In addition to last year's 2.5-liter 4-cylinder or 3.6-liter V6, there's the new 2.8-liter Duramax 4-cylinder diesel. All come with a 6-speed automatic transmission, although the 2.5-liter 4-cylinder is also available with a 6-speed manual. The 200-horsepower 2.5-liter gas-powered 4-cylinder is a surprisingly good engine, and although the 3.6-liter, with its 305 horsepower, is clearly stronger, 4-cylinder buyers will likely be happy with their choice for either the 2-wheel or 4-wheel drive (2WD, 4WD) model. The diesel is the premium engine, and its 369 lb-ft of torque is 100 more than the V6, giving the Duramax a maximum towing capacity of 7,700 pounds. The two gasoline engines use regular unleaded, the 2.5-liter 4-cylinder getting an EPA estimated 27 mpg on the highway when equipped with the automatic.
200 horsepower @ 6,300 rpm
191 lb-ft of torque @ 4,400 rpm
EPA city/highway fuel economy: 19/26 mpg (manual), 20/27 mpg (automatic, 2WD), 19/25 mpg (4WD)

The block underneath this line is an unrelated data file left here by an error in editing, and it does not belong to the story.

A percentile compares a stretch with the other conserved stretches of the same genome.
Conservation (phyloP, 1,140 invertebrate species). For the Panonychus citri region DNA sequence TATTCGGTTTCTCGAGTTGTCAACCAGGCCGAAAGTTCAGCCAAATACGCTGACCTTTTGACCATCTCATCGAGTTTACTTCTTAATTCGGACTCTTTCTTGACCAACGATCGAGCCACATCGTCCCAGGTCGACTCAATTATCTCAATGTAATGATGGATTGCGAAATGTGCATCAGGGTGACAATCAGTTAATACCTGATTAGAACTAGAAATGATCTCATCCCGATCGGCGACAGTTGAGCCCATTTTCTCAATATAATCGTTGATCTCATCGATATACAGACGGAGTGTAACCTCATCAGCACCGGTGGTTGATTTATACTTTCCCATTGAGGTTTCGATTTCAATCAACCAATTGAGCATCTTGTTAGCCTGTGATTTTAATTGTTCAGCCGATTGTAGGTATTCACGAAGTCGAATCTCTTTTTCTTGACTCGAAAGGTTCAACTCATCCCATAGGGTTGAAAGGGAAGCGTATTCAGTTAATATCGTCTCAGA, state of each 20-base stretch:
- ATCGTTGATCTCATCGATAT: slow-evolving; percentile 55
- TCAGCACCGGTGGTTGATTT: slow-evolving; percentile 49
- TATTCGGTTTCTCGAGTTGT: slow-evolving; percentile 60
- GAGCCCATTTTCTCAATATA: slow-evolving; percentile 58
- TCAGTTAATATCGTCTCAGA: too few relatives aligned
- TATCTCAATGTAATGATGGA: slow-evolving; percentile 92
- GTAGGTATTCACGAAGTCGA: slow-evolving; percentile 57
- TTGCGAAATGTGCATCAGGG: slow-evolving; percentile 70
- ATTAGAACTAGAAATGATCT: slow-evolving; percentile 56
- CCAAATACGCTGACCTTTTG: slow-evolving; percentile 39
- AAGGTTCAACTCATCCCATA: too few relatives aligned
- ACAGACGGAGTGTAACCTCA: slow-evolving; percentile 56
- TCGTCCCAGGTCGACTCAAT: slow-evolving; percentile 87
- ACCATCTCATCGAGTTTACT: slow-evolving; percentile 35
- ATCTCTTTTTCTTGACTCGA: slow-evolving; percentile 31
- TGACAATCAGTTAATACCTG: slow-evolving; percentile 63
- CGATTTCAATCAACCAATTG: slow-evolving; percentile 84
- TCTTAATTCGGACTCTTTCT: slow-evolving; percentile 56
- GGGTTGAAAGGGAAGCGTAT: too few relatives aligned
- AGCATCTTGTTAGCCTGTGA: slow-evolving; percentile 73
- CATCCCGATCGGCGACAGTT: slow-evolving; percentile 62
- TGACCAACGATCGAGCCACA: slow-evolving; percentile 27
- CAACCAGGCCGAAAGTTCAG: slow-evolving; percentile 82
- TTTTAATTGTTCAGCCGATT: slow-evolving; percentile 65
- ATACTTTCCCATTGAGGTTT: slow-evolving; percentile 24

305 horsepower @ 6,800 rpm
269 lb-ft of torque @ 4,000 rpm
EPA city/highway fuel economy: 18/26 mpg (2WD), 17/24 mpg (4WD)
2.8-liter turbodiesel inline-4
181 horsepower @ 3,400 rpm
369 lb-ft of torque @ 2,000 rpm
EPA city/highway fuel economy: NA
The 2016 Chevrolet Colorado expands on its popularity with a unique proposition: a new Duramax 4-cylinder turbodiesel engine. It expands the towing capacity of the Colorado to 7,700 pounds, and promises to bump the fuel economy significantly as well. Yet it all comes with a surprising amount of refinement, enhancing the Colorado's day-to-day drivability. Also new are Apple CarPlay and an off-road package known as "Trail Boss." Combine it with features like Forward Collision Alert, Lane Departure Warning and a standard rearview camera, and the 2016 Chevy Colorado has the goods to go toe-to-toe not just with the segment-leading and all-new 2016 Toyota Tacoma, but also against crossover SUVs that may have left the midsize-truck market when it became stagnant.